What is the Dzogchen “tradition”?


Written by Damien Brohon

Damien Brohon is an artist, a teacher and an author. He has been studying and practising Buddhism and Dzogchen for 30 years.

Blog | Dzogchen | General Introduction to Dzogchen | The Dzogchen basics

In this article, What is the Dzogchen “tradition”?, Damien Brohon talks about the reality of all traditions, and that of Dzogchen of course!

What is a “tradition” and what is the Dzogchen “tradition”?

But by the way… where did these teachings all come from? The answer may take the form of a list of names presented as a multi-branching flowchart…but what does that really mean? And what is the actual lived reality that lies behind this litany of exotic surnames? Besides, this term tradition itself doesn’t sound very modern, does it? How to understand it nowadays?

The word “tradition” comes from the Latin traditio, from the verb tradere, which means: “to convey” or “to entrust something to someone”. This expression takes us back to the heart of the human experience. It is about words, gestures or silences that transmit a craftsmanship or a certain understanding of the world. We all learned so much that way! This is, for example, how we began to learn our – aptly called – mother tongue.

So there are all kinds of traditions. Dzogchen is a contemplative tradition. Here too we can have recourse to etymology. The word “contemplation” comes from the Latin verb, contemplor, “to gaze attentively”, formed on the suffix cum and the noun templum. The templum is this rectangle traced in the sky by the staff of the augur to scrupulously focus attention on the real on the flight of birds read as a manifestation of the intentions of the gods.

A contemplative tradition therefore transmits a view of reality. It invites us to become aware of our way of seeing and living until we discover what infinitely exceeds our ordinary representations, what contemplative traditions all name in their own way: God, Brahma, Tao or Dzogchen. This last term means great perfection or completeness, this expression pointing to the ultimate nature – pure and perfect – of our own mind.

At the origin of all the lineages of Dzogchen is the primordial Buddha. Kuntouzangpo. Literally: “All Good”. He never wavered from this recognition. It also symbolizes the fact that our own nature has never been altered either, even though we have failed to recognize it.

A map is not the territory

The knowledge that is offered to us here can only be done in the first person, in a direct, intuitive way and without conceptual mediation. Of course, knowledge in the third person (accurate ideas about reality) are necessary in everyone’s journey, but in the end they give way to a liberating evidence experienced directly (access to reality itself, beyond any ideas). It is the story (Buddhist, taken up in Zen and then by contemporary culture) of the wise man who looks at the moon while the idiot looks at the finger that points to the nocturnal star. We could also evoke the expression, often quoted, of Alfred Korzybski A map is not the territory.


Access to the moon, to the territory, to the absolute can only be done by someone who transmits the lived evidence of his discovery. It is this encounter, not intersubjective (subject to subject), but intrasubjective[1] where the subjects – master and disciple – share the same direct knowledge of the absolute. This is where they meet and transmission occurs. The vitality of a tradition thus resides in its ability to effectively bring about this achievement. This requires that its representatives, be they lamas, yoginis, scholars or nuns, have actually seen directly and stably the nature of mind. It is necessary that its texts, its practices and its rituals offer direct access to the core of our being.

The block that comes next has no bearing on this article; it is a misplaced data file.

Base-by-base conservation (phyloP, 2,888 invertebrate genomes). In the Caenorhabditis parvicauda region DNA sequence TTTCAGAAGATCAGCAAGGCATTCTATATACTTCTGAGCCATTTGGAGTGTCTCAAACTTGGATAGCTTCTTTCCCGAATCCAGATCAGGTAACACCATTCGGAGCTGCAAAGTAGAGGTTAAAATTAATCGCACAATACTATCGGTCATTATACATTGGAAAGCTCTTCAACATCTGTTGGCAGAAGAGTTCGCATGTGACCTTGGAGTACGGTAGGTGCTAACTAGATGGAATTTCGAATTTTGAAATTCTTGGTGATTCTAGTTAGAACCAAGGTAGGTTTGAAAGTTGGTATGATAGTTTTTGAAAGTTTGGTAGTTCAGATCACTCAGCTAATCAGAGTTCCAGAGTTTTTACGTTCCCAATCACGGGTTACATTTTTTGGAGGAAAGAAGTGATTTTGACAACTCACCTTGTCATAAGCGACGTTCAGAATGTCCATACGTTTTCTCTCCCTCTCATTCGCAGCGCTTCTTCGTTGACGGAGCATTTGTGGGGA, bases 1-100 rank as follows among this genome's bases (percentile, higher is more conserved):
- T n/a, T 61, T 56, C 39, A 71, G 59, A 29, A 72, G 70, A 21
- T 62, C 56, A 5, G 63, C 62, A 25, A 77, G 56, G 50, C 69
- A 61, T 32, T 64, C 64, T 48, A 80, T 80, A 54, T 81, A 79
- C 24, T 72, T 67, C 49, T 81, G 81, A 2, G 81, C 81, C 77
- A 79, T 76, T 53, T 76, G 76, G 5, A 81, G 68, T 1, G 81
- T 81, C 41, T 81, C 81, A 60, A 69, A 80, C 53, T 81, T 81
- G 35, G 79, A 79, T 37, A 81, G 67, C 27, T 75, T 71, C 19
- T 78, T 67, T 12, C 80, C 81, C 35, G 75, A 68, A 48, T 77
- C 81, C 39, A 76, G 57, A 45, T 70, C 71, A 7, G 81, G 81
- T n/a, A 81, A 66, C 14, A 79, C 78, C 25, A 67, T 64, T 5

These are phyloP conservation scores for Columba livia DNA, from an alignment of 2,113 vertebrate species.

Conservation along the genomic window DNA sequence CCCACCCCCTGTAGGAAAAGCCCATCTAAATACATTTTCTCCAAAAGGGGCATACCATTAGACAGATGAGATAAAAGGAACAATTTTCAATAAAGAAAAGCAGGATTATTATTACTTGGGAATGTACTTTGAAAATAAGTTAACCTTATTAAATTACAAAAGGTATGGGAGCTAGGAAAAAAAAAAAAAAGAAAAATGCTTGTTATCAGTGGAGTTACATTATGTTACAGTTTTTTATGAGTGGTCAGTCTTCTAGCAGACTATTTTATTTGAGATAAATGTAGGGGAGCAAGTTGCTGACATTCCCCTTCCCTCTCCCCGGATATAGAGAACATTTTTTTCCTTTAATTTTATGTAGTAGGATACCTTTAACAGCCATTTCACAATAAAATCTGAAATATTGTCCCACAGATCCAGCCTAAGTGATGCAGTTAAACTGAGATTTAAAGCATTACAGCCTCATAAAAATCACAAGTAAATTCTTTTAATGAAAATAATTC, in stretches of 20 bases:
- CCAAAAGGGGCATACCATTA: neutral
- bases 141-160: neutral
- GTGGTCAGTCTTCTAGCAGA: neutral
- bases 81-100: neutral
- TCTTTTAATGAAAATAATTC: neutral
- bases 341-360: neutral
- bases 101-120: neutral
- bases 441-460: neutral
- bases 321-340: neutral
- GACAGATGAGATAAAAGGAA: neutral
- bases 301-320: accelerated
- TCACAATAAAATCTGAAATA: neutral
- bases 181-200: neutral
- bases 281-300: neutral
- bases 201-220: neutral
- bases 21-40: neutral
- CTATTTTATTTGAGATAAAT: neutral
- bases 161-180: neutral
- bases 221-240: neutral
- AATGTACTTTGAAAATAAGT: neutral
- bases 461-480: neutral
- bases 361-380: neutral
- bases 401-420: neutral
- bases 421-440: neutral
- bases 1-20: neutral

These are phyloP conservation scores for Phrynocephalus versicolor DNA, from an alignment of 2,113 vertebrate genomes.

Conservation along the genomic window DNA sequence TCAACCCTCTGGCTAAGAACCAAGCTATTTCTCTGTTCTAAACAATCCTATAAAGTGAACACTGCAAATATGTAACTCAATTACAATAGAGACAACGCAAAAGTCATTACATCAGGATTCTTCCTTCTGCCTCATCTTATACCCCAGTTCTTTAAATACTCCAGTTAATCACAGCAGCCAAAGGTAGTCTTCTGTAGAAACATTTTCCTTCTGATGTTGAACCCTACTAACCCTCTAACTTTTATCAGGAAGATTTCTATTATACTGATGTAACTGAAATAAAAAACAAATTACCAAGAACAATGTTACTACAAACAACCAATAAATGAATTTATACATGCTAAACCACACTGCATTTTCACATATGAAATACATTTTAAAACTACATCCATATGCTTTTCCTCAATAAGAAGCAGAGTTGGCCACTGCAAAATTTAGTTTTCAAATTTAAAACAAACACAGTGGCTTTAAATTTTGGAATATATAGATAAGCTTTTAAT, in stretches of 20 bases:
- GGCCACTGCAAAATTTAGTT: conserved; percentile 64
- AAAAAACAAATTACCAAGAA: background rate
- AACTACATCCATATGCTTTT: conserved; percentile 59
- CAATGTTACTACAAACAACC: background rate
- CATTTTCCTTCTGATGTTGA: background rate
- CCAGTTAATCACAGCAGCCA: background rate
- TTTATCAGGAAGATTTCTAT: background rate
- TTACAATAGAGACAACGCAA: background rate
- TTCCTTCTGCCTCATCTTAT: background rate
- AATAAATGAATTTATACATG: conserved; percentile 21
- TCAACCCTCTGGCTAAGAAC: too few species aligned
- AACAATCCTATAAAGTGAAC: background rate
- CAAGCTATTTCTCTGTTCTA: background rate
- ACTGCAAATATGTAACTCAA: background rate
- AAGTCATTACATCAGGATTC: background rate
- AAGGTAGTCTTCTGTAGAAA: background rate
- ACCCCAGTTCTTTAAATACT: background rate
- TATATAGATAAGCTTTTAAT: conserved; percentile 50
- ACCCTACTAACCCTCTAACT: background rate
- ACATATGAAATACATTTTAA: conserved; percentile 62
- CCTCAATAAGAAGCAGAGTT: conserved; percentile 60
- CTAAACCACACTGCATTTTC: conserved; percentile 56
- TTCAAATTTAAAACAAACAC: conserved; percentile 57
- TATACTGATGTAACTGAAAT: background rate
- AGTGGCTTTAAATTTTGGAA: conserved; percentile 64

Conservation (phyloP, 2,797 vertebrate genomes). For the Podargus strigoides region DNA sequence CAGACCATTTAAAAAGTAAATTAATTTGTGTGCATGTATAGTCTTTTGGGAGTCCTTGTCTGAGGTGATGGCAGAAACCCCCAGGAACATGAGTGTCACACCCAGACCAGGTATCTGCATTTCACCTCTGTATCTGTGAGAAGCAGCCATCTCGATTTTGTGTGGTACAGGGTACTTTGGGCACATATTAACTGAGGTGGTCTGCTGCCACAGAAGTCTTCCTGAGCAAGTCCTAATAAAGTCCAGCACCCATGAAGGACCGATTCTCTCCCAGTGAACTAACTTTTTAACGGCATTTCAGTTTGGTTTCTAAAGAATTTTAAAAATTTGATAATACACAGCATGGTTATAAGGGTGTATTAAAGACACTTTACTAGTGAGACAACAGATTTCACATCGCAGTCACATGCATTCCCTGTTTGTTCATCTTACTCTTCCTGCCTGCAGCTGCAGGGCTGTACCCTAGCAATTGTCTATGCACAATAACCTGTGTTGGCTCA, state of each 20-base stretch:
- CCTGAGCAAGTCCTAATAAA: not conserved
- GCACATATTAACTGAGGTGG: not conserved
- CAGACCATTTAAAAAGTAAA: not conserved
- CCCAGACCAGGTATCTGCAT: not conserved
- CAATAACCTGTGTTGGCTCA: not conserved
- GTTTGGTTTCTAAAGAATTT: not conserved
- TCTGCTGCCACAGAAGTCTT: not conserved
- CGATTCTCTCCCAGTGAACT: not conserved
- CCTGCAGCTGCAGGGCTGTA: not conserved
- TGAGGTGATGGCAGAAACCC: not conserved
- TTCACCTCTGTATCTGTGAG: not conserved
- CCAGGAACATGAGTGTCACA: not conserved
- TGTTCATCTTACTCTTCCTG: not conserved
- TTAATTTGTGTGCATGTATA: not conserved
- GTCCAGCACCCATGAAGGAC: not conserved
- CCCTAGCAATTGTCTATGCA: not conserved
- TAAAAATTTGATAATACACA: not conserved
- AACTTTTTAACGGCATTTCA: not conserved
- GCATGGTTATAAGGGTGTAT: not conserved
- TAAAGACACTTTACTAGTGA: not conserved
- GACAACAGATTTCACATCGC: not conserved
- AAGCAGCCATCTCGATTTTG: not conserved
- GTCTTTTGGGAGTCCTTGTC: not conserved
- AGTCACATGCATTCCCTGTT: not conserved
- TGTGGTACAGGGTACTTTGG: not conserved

The Origin of the Tradition

This is where the lists mentioned above come into their own. They are the precious and moving testimony of this passage, so human and so beyond the human, of this sacred fire, from generation to generation. Tradition is not the worship of ashes, but the preservation of fire, Gustav Mahler[2] tells us.

At the origin of all the lineages of Dzogchen is the primordial Buddha. Kuntouzangpo. Literally: “All Good”. He never wavered from this recognition. It also symbolizes the fact that our own nature has never been altered either, even though we have failed to recognize it. From him start two great contemplative traditions: that of bön, which is Tibetan, indigenous, and that of so-called nyingmapa Buddhism, which comes mainly from India. Human masters, embodied in time and space manifest themselves: Tapihritsa for the bön and Garab Dorje for the nyingmapas and this is the beginning of this great adventure which continues to this day. This is the story of Shardza Tashi Gyaltsen (1859-1934) who at the age of seventy-five behaved more and more freely from respect to social conventions, loving to play with children and appearing more more frequently in the form of deities to these disciples, thus transmitting by words but, even more, by his being his state of realization. This is the story of Patrul Rinpoche (1808-1887) introducing the nature of mind to Nyoshül Lingtok (1829-1902) in the Nakchung hermitage by telling him to look at the stars in the sky and listen to the barking dogs of the Dzogchen monastery: the absolute does not reside somewhere outside the everyday, it is the latter seen as it is.

It is your own story when you encounter through the person of a representative of the Dzogchen tradition but beyond him or her, your own enlightened nature.

[1] Key term in Natalie Depraz, Francisco J. Varela, Pierre Vermesch, À l’épreuve de l’expérience, Bucarest, Zeta Books, 2011.

[2] Quotation also assigned to Thomas More.



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